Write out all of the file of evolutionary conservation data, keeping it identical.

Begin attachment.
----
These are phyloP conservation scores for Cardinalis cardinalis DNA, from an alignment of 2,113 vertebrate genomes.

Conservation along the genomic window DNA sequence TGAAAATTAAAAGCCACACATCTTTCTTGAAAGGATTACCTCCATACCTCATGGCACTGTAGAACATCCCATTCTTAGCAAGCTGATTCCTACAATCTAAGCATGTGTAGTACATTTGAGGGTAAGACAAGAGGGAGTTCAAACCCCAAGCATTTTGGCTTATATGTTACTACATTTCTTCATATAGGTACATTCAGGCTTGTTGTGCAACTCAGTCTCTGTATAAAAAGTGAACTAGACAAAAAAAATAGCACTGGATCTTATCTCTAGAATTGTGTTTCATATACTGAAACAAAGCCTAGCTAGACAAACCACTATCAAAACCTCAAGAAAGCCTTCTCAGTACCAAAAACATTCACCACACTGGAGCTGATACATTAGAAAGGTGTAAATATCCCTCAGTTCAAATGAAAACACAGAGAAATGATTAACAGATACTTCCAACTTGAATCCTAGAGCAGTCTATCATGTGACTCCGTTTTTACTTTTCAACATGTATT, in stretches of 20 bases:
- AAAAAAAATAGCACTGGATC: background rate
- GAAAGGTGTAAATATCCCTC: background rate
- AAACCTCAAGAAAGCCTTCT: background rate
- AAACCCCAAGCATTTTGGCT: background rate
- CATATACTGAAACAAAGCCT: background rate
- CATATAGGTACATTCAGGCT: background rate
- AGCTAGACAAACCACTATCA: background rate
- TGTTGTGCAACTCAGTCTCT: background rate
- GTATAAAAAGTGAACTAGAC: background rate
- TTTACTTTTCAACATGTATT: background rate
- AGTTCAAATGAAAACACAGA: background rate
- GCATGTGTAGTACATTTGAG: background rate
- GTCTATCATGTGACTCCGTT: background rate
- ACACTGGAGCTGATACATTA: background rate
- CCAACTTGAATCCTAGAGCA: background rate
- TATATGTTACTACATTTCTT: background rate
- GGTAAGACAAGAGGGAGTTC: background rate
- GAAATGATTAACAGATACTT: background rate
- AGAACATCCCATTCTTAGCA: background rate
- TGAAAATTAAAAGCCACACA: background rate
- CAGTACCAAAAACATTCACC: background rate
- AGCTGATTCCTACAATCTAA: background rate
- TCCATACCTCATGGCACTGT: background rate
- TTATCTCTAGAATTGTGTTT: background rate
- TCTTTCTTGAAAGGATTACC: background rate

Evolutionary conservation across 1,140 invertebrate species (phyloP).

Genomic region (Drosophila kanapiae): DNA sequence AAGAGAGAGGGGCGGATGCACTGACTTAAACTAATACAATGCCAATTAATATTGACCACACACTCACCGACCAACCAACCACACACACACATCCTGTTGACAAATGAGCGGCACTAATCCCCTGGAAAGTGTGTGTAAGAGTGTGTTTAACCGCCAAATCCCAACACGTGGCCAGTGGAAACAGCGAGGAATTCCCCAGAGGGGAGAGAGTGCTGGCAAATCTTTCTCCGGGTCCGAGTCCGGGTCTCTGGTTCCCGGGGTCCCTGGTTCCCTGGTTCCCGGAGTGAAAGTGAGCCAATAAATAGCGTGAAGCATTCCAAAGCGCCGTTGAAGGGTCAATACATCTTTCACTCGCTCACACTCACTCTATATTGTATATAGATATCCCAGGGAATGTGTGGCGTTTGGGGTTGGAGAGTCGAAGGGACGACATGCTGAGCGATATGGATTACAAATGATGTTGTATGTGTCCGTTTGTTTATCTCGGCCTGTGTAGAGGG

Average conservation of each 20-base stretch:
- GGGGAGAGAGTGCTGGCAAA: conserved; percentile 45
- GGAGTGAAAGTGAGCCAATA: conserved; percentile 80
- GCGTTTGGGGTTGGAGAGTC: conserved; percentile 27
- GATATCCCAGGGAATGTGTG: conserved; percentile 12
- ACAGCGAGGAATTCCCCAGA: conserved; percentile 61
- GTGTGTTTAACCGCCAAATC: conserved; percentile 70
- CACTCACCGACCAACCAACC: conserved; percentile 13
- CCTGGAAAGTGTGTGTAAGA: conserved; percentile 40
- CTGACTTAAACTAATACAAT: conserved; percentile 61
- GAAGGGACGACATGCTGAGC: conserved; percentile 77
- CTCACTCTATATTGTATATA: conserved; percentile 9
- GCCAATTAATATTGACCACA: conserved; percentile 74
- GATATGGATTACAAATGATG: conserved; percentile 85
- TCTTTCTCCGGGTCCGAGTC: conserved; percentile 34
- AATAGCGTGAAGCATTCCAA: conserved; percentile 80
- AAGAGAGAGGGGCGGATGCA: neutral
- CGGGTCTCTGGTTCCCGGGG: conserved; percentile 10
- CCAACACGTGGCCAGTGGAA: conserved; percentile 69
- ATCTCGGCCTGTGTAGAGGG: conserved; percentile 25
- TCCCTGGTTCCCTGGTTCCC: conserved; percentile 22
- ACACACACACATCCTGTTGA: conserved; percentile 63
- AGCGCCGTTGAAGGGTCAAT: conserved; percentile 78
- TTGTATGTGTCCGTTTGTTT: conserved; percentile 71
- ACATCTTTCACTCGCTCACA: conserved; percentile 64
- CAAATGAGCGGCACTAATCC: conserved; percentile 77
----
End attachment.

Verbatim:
These are phyloP conservation scores for Cardinalis cardinalis DNA, from an alignment of 2,113 vertebrate genomes.

Conservation along the genomic window DNA sequence TGAAAATTAAAAGCCACACATCTTTCTTGAAAGGATTACCTCCATACCTCATGGCACTGTAGAACATCCCATTCTTAGCAAGCTGATTCCTACAATCTAAGCATGTGTAGTACATTTGAGGGTAAGACAAGAGGGAGTTCAAACCCCAAGCATTTTGGCTTATATGTTACTACATTTCTTCATATAGGTACATTCAGGCTTGTTGTGCAACTCAGTCTCTGTATAAAAAGTGAACTAGACAAAAAAAATAGCACTGGATCTTATCTCTAGAATTGTGTTTCATATACTGAAACAAAGCCTAGCTAGACAAACCACTATCAAAACCTCAAGAAAGCCTTCTCAGTACCAAAAACATTCACCACACTGGAGCTGATACATTAGAAAGGTGTAAATATCCCTCAGTTCAAATGAAAACACAGAGAAATGATTAACAGATACTTCCAACTTGAATCCTAGAGCAGTCTATCATGTGACTCCGTTTTTACTTTTCAACATGTATT, in stretches of 20 bases:
- AAAAAAAATAGCACTGGATC: background rate
- GAAAGGTGTAAATATCCCTC: background rate
- AAACCTCAAGAAAGCCTTCT: background rate
- AAACCCCAAGCATTTTGGCT: background rate
- CATATACTGAAACAAAGCCT: background rate
- CATATAGGTACATTCAGGCT: background rate
- AGCTAGACAAACCACTATCA: background rate
- TGTTGTGCAACTCAGTCTCT: background rate
- GTATAAAAAGTGAACTAGAC: background rate
- TTTACTTTTCAACATGTATT: background rate
- AGTTCAAATGAAAACACAGA: background rate
- GCATGTGTAGTACATTTGAG: background rate
- GTCTATCATGTGACTCCGTT: background rate
- ACACTGGAGCTGATACATTA: background rate
- CCAACTTGAATCCTAGAGCA: background rate
- TATATGTTACTACATTTCTT: background rate
- GGTAAGACAAGAGGGAGTTC: background rate
- GAAATGATTAACAGATACTT: background rate
- AGAACATCCCATTCTTAGCA: background rate
- TGAAAATTAAAAGCCACACA: background rate
- CAGTACCAAAAACATTCACC: background rate
- AGCTGATTCCTACAATCTAA: background rate
- TCCATACCTCATGGCACTGT: background rate
- TTATCTCTAGAATTGTGTTT: background rate
- TCTTTCTTGAAAGGATTACC: background rate

Evolutionary conservation across 1,140 invertebrate species (phyloP).

Genomic region (Drosophila kanapiae): DNA sequence AAGAGAGAGGGGCGGATGCACTGACTTAAACTAATACAATGCCAATTAATATTGACCACACACTCACCGACCAACCAACCACACACACACATCCTGTTGACAAATGAGCGGCACTAATCCCCTGGAAAGTGTGTGTAAGAGTGTGTTTAACCGCCAAATCCCAACACGTGGCCAGTGGAAACAGCGAGGAATTCCCCAGAGGGGAGAGAGTGCTGGCAAATCTTTCTCCGGGTCCGAGTCCGGGTCTCTGGTTCCCGGGGTCCCTGGTTCCCTGGTTCCCGGAGTGAAAGTGAGCCAATAAATAGCGTGAAGCATTCCAAAGCGCCGTTGAAGGGTCAATACATCTTTCACTCGCTCACACTCACTCTATATTGTATATAGATATCCCAGGGAATGTGTGGCGTTTGGGGTTGGAGAGTCGAAGGGACGACATGCTGAGCGATATGGATTACAAATGATGTTGTATGTGTCCGTTTGTTTATCTCGGCCTGTGTAGAGGG

Average conservation of each 20-base stretch:
- GGGGAGAGAGTGCTGGCAAA: conserved; percentile 45
- GGAGTGAAAGTGAGCCAATA: conserved; percentile 80
- GCGTTTGGGGTTGGAGAGTC: conserved; percentile 27
- GATATCCCAGGGAATGTGTG: conserved; percentile 12
- ACAGCGAGGAATTCCCCAGA: conserved; percentile 61
- GTGTGTTTAACCGCCAAATC: conserved; percentile 70
- CACTCACCGACCAACCAACC: conserved; percentile 13
- CCTGGAAAGTGTGTGTAAGA: conserved; percentile 40
- CTGACTTAAACTAATACAAT: conserved; percentile 61
- GAAGGGACGACATGCTGAGC: conserved; percentile 77
- CTCACTCTATATTGTATATA: conserved; percentile 9
- GCCAATTAATATTGACCACA: conserved; percentile 74
- GATATGGATTACAAATGATG: conserved; percentile 85
- TCTTTCTCCGGGTCCGAGTC: conserved; percentile 34
- AATAGCGTGAAGCATTCCAA: conserved; percentile 80
- AAGAGAGAGGGGCGGATGCA: neutral
- CGGGTCTCTGGTTCCCGGGG: conserved; percentile 10
- CCAACACGTGGCCAGTGGAA: conserved; percentile 69
- ATCTCGGCCTGTGTAGAGGG: conserved; percentile 25
- TCCCTGGTTCCCTGGTTCCC: conserved; percentile 22
- ACACACACACATCCTGTTGA: conserved; percentile 63
- AGCGCCGTTGAAGGGTCAAT: conserved; percentile 78
- TTGTATGTGTCCGTTTGTTT: conserved; percentile 71
- ACATCTTTCACTCGCTCACA: conserved; percentile 64
- CAAATGAGCGGCACTAATCC: conserved; percentile 77